NTSB Identification: SEA04TA158.
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Accident occurred Wednesday, August 11, 2004 in Leavenworth, WA
Probable Cause Approval Date: 04/28/2005
Aircraft: Bell 205A1, registration: N205XP
Injuries: 1 Fatal.
NTSB investigators may not have traveled in support of this investigation and used data provided by various sources to prepare this public aircraft accident report.
The helicopter was operating under contract to the United States Forest Service (USFS). The purpose of the external load flight was to deliver equipment to a crew of smoke jumpers fighting a fire in heavily wooded, mountainous terrain. The jumpers estimated the trees in the area were a maximum of 120 feet tall, and therefore, they requested a 150 foot long line be used for the equipment drop. The helicopter was dispatched with a tandem load on a 160 foot long line. The smoke jumpers placed a marker on a sand bar in a stream bed. There was a tall dead tree (snag) located on a cut bank overlooking the sand bar. As the helicopter approached the area, one of the smoke jumpers communicated by radio with the pilot that if he did not like the marked site, he could choose his own spot. The pilot replied that he would give the marked spot a try. The radio operator did not mention the snag to the pilot. The pilot successfully placed both loads on the marker. Another smoke jumper disconnected both loads and then reconnected one of the loads meant to be dropped at another location. As the helicopter began its departure, the pilot who was sitting in the left seat, slowly turned the helicopter's nose to the left and its tail to the right. This maneuver allowed the helicopter's tail rotor to contact the snag. The helicopter began to spin and then fell to the ground. Investigation revealed that the snag was located 36 feet from the marker and was about 173 feet tall. The rotor diameter of the helicopter was 48 feet. Following the accident, the USFS issued an Aviation Safety Alert on the subject of "Clearance From Obstacles During External Load Operations." One of the recommendations in the alert stated the following: "In areas of sloping terrain or with obstacles rising to one or more sides of the cargo pickup/delivery area, or dip site, pilot should maintain aircraft clearance from all obstacles in accordance with the landing area safety circle requirements for the type aircraft. The safety circle is generally recognized as 1 1/2 times the rotor diameter."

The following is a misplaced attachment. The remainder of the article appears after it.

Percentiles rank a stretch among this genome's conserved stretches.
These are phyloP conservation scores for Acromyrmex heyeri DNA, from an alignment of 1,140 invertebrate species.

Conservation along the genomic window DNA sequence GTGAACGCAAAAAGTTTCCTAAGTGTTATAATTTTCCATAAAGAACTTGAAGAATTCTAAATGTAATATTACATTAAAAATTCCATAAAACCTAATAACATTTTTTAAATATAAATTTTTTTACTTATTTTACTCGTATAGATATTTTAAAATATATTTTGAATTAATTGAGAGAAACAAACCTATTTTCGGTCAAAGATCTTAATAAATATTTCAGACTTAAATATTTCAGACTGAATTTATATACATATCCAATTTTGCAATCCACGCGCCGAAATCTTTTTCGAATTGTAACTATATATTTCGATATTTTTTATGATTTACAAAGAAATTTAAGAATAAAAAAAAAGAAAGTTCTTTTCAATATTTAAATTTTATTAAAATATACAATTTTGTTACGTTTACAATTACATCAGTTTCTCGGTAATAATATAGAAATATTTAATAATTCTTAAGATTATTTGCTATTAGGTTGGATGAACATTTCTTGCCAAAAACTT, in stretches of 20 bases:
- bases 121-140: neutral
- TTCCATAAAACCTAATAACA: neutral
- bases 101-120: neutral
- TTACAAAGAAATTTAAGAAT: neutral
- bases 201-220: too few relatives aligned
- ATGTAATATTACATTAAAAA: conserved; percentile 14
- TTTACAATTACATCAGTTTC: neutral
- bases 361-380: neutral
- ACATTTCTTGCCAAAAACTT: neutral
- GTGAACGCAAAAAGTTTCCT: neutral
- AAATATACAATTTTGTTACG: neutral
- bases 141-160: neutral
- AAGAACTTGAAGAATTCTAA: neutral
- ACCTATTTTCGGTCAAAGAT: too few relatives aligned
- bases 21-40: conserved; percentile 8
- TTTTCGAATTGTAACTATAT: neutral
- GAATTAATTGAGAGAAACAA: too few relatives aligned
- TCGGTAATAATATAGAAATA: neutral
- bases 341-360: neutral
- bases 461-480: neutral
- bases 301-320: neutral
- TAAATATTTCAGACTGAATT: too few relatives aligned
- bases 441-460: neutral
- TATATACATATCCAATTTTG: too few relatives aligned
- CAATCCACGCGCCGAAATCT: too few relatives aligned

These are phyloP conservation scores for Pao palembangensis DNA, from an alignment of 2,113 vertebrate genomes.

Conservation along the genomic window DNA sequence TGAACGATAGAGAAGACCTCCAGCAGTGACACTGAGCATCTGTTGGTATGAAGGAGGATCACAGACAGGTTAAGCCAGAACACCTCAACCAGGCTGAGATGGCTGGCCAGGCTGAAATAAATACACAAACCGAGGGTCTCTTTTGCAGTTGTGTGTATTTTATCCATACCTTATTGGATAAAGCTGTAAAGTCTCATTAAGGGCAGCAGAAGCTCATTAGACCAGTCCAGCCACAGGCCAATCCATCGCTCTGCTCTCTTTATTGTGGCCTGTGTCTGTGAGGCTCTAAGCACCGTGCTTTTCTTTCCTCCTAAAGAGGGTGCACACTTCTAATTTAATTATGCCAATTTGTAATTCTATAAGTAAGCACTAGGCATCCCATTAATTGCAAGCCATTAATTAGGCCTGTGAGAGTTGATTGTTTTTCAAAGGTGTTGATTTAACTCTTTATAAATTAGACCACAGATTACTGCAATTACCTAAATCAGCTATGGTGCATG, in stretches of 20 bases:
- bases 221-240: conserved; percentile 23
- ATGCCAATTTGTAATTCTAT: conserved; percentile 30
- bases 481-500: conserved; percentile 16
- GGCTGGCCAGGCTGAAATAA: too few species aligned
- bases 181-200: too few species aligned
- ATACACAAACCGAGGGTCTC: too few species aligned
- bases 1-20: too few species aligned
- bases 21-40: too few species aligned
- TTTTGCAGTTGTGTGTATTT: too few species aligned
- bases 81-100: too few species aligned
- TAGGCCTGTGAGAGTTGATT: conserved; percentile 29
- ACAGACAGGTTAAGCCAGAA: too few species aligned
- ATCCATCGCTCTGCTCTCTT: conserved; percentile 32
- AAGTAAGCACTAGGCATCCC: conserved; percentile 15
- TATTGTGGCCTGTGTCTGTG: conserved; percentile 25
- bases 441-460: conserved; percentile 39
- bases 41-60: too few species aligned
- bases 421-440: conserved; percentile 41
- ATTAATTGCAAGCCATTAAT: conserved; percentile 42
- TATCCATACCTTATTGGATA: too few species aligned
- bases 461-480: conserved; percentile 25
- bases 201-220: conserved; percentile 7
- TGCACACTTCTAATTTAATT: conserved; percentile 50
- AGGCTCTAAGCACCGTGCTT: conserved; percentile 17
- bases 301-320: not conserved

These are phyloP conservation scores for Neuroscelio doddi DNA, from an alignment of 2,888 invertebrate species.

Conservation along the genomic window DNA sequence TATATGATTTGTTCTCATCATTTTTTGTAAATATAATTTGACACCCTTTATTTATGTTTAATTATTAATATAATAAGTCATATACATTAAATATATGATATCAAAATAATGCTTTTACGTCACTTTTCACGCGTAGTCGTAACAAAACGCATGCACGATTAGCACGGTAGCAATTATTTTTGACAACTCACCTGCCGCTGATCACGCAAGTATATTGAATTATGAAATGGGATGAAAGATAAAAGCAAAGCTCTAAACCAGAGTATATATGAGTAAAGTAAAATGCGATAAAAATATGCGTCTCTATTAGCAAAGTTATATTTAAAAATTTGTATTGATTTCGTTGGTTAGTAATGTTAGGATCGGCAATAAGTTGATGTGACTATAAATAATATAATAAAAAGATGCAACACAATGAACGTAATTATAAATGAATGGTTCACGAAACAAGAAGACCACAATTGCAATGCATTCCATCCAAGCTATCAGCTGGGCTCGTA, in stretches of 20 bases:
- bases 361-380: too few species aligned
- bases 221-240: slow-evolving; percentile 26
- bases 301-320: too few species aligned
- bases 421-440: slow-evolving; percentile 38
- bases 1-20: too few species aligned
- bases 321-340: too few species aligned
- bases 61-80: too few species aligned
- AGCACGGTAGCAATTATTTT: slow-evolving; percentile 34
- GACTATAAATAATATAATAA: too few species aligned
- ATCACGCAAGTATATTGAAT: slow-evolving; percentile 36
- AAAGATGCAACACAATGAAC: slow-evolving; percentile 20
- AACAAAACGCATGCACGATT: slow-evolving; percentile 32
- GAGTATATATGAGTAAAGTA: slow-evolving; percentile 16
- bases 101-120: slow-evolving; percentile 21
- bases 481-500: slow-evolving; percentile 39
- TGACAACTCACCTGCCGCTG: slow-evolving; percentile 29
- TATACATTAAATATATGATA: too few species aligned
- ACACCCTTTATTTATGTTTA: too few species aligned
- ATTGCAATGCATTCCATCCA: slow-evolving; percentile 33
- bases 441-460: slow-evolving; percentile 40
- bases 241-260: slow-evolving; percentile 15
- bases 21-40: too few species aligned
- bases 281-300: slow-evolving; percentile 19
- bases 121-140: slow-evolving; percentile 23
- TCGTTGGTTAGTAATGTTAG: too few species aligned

The National Transportation Safety Board determines the probable cause(s) of this accident to be: The pilot's failure to maintain clearance from the snag while hovering out of ground effect during an external load operation. Factors were the smoke jumper's misjudgment of the tree heights in the area, which resulted in the use of too short a long line, and their failure to communicate with the pilot about the tall snag. Full narrative available
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